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Pieter Van Hees’s crime thriller Waste Land and Peter Krüger’s poetic docu-drama N – The Madness of Reason were the main winners at this year’s Ensors, the awards celebrating Belgian cinema from Flanders, taking home four and three Ensors respectively.
Waste Land won Best Script, Best Supporting Actor (Peter Van den Begin) and Best Supporting Actress (Babetida Sadjo). Waste Land’s success was not a huge surprise, as the film also had the highest number of nominations. But it was the docu-drama N: The Madness of Reason that grabbed the top honour: Best Film.
Gust Van den Berghe's Lucifer and Kristof Hoornaert's short Empire are both invites to the 59th edition of the BFI London Film Festival (7 – 18 October). Four co-productions with Flanders - Couple in a Hole, Les cowboys, Schneider vs. Bax and The Brand New Testament (Le tout nouveau testament) - also made it to the final selection.
Lucifer is Gust Van den Berghe's third feature and the final installment to his tryptic to which Little Baby Jesus of Flandr and Blue bird also belong. On his downfall from Heaven to Hell, Lucifer passes through the earthly paradise, a village in Mexico, where elderly Lupita and her granddaughter Maria live. Lupita's brother Emanuel pretends he's paralyzed so he can drink and gamble while the two women tend to the sheep. Lucifer senses an opportunity and plays the miraculous healer. He forces Emanuel to walk again, seduces Maria and makes Lupita doubt about her faith. He didn't bring bad luck, he only illuminated the line between good and evil, where it didn't exist before.
Before the Last Curtain Falls, Twilight of a Life and Waiting for August are nominated for this year's Best Documentary Ensor Award. Nominations in the Best Short category went to Homeful Bliss, L'infini, The Pond, Oma, Paradise and Mechanical Waltz. The winners will be announced on at a gala closing the Ostend Film Festival on 19 September.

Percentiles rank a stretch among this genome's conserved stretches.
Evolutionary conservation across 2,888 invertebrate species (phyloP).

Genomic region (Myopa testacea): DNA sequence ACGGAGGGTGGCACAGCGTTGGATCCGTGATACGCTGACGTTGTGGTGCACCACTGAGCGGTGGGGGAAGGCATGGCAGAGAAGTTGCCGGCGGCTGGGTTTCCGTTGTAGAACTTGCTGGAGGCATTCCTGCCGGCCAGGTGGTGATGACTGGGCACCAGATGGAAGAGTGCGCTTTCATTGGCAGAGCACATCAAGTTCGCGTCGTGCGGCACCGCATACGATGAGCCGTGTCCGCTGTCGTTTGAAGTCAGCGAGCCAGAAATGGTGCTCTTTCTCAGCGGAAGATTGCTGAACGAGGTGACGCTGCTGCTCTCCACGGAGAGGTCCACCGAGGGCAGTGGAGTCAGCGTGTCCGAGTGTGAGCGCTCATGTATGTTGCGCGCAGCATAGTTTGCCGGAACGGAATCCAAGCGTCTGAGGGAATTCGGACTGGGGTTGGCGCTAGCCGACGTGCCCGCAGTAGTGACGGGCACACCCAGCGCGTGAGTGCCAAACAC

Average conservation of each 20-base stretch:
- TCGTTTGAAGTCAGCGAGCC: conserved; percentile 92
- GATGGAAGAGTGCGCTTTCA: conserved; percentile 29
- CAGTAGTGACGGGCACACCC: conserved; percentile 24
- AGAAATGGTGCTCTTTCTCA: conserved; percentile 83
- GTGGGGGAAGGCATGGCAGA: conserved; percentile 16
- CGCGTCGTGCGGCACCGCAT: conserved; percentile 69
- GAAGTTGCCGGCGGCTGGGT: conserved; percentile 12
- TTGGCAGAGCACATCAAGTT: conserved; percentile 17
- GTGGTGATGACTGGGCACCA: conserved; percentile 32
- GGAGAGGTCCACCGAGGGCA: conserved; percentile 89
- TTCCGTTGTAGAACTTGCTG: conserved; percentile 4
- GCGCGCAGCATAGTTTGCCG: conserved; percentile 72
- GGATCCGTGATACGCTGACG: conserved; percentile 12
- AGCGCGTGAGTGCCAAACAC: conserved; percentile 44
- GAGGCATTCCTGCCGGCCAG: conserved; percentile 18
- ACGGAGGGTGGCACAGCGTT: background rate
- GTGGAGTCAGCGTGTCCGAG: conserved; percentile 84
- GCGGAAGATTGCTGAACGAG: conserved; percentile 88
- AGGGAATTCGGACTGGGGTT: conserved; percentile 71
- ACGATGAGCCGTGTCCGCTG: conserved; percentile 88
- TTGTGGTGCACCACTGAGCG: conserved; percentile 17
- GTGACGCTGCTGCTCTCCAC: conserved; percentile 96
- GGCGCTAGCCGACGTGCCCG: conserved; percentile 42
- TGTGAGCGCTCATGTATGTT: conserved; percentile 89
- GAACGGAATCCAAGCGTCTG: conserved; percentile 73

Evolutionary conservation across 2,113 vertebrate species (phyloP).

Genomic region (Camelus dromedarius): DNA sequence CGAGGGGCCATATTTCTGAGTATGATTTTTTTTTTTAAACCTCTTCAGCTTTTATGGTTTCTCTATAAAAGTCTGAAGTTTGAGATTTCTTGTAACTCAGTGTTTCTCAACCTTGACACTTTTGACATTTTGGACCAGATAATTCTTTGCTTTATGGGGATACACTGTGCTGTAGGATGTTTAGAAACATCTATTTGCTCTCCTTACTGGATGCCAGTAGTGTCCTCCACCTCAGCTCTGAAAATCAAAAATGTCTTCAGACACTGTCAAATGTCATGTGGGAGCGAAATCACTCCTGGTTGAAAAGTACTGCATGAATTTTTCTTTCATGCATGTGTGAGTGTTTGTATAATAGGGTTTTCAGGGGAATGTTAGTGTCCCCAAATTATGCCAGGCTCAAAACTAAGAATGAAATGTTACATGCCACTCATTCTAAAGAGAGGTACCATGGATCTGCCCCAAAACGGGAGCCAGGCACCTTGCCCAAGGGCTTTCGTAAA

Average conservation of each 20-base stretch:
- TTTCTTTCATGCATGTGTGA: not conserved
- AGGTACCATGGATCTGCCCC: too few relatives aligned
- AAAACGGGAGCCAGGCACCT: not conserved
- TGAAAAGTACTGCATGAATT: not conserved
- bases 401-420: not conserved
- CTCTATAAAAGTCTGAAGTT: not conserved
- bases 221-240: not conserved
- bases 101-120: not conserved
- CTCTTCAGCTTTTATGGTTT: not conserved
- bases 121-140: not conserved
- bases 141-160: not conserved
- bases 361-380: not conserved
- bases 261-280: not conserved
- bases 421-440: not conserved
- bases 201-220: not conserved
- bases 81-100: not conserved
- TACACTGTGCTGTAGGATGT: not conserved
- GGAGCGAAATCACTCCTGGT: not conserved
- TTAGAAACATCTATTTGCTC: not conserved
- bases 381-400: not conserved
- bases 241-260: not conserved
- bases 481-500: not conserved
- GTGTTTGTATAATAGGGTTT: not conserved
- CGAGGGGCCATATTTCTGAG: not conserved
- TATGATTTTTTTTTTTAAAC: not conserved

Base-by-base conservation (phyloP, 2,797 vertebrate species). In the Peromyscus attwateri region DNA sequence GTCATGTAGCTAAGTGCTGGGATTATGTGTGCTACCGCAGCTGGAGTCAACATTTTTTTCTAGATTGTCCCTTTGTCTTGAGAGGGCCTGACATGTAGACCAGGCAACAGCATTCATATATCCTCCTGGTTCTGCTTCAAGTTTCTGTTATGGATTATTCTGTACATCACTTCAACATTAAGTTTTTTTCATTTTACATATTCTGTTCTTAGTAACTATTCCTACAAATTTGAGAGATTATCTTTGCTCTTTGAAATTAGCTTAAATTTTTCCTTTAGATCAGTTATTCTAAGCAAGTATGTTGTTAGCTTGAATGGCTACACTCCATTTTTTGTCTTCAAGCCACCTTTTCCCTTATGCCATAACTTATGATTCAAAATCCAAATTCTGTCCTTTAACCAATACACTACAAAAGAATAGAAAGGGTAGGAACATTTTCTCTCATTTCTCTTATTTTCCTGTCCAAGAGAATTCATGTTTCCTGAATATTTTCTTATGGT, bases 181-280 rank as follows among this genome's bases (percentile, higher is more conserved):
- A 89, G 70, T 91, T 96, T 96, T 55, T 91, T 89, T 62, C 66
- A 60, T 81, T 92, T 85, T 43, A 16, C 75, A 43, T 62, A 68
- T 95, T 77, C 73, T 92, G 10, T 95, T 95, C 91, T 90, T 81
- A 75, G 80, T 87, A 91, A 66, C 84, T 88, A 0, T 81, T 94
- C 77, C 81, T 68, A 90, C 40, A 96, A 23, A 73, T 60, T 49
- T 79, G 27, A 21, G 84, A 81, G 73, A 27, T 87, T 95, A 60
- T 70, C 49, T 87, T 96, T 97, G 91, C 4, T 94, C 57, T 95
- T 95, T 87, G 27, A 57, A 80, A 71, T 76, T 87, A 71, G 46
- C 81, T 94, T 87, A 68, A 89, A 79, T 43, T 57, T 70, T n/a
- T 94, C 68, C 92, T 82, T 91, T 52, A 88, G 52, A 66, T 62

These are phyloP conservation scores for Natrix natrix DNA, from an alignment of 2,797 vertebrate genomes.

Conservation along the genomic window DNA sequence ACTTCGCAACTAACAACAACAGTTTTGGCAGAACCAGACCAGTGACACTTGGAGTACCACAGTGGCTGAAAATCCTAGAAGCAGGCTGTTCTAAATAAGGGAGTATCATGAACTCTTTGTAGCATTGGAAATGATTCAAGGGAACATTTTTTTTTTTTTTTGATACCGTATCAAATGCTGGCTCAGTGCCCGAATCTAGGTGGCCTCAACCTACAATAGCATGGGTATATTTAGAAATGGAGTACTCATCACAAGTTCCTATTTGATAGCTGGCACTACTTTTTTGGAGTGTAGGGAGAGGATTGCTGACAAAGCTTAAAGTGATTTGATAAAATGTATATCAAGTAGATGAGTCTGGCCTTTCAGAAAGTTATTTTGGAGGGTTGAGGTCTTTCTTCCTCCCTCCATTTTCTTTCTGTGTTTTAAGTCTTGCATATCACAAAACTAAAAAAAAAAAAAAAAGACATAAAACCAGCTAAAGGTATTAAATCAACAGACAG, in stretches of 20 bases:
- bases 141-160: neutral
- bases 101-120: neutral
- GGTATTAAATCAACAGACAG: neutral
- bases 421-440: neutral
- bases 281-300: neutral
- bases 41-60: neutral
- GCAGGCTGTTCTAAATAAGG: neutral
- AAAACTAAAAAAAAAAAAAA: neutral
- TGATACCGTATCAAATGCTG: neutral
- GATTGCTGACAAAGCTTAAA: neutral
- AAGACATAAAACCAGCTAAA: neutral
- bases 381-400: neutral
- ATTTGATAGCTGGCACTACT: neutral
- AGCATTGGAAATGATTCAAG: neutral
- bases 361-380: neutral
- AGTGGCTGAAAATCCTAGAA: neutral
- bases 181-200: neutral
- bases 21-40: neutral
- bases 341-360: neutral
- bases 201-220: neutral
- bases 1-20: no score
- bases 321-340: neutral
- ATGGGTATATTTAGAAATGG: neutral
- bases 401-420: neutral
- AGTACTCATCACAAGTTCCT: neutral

Before the Last Curtain Falls (Gardenia), Thomas Wallner portrays a group of ageing drag artists who set out, one last time, to relive their once glamorous lives by touring their play ‘Gardenia’ around Europe and Southeast Asia. Sylvain Biegeleisen's Twilight of a Life follows the final week's of his 94-year-old mother's life. It's a film about life, full of humour and emotion… In Waiting For August, Teodora Ana Mihai follows 15-year-old Georgiana Halmac who lives with her six siblings in a social housing block on the outskirts of Bacau, Romania. While their mother is away earning a living in Italy, Georgiana is catapulted into the role of head of the family and finds her adolescence cut brutally short.
Robin Pront’s feature debut The Ardennes and Adil El Arbi & Bilall Fallah’s second feature Black are to receive their world premieres as part of the ‘Discovery’ strand at this year’s 40th Toronto International Film Festival (10-20 September). The animated short Paradise as well as five co-productions with Flanders also made it into the final selection. Finally there’s also the omni-presence of Flemish heartthrob Matthias Schoenaerts.
The Ardennes (D’Ardennen) is Robin Pront’s feature debut, starring Jeroen Perceval (Borgman, Bullhead), Kevin Janssens (Storm Force) and Veerle Baetens (The Broken Circle Breakdown). It’s the story of two brothers. When a brutal robbery goes hopelessly wrong, Dave manages to run off leaving his brother Kenneth behind. Four years later, his brother is released from prison and much has changed. Dave has his life back on track and is trying to help Kenneth wherever possible, but is witnessing how his highly-strung brother tries to win back his ex-girlfriend Sylvie. After Toronto the film is also set to open the Film Fest Ghent in October.